"Good morning, mother."

"The same to you, father."

"Well, I have changed the horse."

"Ah, you know what vou are about," said the woman, and put her arm round his waist, forgetting both the strangers and the bag.

"I changed the horse for a cow." Heaven be praised for the milk we shall get!" said the woman; "now we can have milk, butter, and cheese on the table. That was well done."

"Yes, but I changed the cow for a sheep."

"Ah, that's better still," said the woman. "You are always very thoughtful. We have just enough of grass for a sheep. Now we can have sheep's milk, and sheep's cheese, and woolen stockings, and even woolen shirts. The cow could not give us that; her hairs are not good for anvthing. Well, you are a thoughtful man!"

"But I changed the sheep for a goose!"

"Shall we, then, really have goose for Michaelmas this year, father dear? You always think of pleasing me. It's so very kind of you! The goose we can keep in tether and let her get still fatter for Michaelmas."

"But I have changed the goose for a hen," said the man.

"A hen! Well, that was a good exchange," said the woman; "the hen lays eggs and hatches them; we shall have a regular poultry-yard—just what I have been wishing for so long."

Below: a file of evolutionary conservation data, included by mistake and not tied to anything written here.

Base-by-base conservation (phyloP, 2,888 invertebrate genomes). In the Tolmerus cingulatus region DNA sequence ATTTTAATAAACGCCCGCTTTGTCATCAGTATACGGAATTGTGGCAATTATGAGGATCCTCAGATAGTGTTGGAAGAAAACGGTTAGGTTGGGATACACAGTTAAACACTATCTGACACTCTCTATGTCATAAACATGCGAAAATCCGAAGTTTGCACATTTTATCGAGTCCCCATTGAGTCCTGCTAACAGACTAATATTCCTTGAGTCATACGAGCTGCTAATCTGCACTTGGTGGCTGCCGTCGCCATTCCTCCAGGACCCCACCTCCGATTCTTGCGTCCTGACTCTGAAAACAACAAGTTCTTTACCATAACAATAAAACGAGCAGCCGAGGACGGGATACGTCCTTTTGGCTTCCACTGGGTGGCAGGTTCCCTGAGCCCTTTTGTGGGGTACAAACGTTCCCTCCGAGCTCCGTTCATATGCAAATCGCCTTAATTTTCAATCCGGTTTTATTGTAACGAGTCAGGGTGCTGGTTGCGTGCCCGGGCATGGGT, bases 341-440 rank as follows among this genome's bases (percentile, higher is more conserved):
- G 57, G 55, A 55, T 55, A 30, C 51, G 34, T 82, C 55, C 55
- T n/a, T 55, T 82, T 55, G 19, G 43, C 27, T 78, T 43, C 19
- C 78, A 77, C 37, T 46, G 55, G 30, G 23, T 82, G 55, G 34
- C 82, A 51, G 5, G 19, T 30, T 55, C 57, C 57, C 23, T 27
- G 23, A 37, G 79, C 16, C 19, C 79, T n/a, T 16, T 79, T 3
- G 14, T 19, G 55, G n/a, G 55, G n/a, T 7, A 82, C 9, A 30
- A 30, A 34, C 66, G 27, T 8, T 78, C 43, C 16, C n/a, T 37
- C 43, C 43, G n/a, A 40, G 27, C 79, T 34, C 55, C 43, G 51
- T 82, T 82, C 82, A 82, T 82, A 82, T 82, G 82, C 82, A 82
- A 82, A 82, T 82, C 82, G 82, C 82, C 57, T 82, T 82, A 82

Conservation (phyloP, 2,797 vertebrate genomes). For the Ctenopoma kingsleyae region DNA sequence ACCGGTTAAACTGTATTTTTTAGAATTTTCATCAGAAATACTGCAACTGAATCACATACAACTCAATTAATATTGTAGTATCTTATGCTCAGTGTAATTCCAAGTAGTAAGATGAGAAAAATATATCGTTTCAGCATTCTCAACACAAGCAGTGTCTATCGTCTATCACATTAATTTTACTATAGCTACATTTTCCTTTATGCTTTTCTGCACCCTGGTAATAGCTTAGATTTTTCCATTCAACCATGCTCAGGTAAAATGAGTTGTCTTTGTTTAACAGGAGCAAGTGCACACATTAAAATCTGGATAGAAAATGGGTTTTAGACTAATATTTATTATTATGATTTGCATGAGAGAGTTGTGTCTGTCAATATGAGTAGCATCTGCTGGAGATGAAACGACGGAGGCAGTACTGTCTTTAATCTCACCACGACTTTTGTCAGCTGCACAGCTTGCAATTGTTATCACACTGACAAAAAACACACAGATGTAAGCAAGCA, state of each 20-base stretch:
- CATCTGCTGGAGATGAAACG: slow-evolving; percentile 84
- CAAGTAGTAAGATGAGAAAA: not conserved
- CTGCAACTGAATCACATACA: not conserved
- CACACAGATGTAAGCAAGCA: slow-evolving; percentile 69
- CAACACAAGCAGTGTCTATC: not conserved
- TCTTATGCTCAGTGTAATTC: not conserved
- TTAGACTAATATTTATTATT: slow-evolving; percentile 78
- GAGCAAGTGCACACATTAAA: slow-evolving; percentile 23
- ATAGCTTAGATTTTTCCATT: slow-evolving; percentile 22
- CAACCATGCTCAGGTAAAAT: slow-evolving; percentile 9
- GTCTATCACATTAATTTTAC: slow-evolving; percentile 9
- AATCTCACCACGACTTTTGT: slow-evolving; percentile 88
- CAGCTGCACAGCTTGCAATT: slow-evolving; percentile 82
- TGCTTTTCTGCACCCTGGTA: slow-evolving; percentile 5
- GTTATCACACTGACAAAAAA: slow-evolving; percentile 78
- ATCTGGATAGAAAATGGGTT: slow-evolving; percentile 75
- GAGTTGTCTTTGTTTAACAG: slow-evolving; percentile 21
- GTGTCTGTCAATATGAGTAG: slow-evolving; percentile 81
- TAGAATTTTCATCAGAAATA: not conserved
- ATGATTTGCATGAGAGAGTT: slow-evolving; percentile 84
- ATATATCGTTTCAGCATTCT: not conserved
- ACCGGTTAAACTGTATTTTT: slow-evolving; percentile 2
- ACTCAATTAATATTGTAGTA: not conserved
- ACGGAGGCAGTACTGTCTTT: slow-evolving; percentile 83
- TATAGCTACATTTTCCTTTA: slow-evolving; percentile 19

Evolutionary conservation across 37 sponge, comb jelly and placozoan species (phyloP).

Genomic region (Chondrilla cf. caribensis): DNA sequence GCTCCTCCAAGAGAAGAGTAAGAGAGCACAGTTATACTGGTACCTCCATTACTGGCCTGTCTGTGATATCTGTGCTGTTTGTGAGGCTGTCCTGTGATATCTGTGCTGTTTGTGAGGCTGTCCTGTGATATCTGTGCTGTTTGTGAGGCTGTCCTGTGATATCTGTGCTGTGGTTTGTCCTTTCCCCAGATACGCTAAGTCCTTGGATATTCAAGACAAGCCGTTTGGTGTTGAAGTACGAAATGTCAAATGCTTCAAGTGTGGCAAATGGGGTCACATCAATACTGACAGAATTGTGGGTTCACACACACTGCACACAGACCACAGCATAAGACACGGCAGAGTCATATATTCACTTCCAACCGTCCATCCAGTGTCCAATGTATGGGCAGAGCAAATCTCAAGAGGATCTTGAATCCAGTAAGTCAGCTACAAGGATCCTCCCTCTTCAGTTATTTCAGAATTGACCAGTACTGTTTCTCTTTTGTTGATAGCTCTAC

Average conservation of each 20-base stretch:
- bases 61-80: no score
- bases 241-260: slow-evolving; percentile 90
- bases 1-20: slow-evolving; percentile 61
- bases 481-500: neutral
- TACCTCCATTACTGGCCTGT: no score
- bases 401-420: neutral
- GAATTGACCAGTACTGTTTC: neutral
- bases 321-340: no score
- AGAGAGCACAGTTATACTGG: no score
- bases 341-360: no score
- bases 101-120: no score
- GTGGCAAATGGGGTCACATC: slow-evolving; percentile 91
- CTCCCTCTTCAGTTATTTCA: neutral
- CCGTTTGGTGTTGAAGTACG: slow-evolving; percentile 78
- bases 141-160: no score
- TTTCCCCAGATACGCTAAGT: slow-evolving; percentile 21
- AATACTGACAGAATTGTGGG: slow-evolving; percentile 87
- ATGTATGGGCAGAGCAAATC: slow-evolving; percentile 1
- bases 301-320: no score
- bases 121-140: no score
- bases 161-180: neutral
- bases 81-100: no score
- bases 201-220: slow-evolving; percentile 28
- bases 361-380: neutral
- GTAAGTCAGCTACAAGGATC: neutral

"Yes, but I changed the hen for a bag of rotten apples."

"Well, now I must kiss you!" said the woman. "Thank you, my own husband; I have got something to tell you. When you were gone I thought of making a nice little dish for you, a savory omelet with chives. So I went over to the schoolmistress's, where I know they have chives. I asked her to lend me some. 'Lend you?' she said. 'Nothing grows in our garden, not even a rotten apple,' which I could lend her. Now I can lend her ten—aye, a bagful! Well, it is great fun, father!" and she kissed him right on the mouth.

"That's what I like!" said both the Englishmen. "Always going down hill, and still be just as content. That's worth the money!" and so they paid a hundredweight of gold to the farmer who got kisses and no kicks.

Yes, it is always best that a wife should maintain that her husband is the wisest, and that what he does is the right thing.

Well, this is the story I heard when I was a little lad, and now you have heard it too, and know that what the old man does is always right.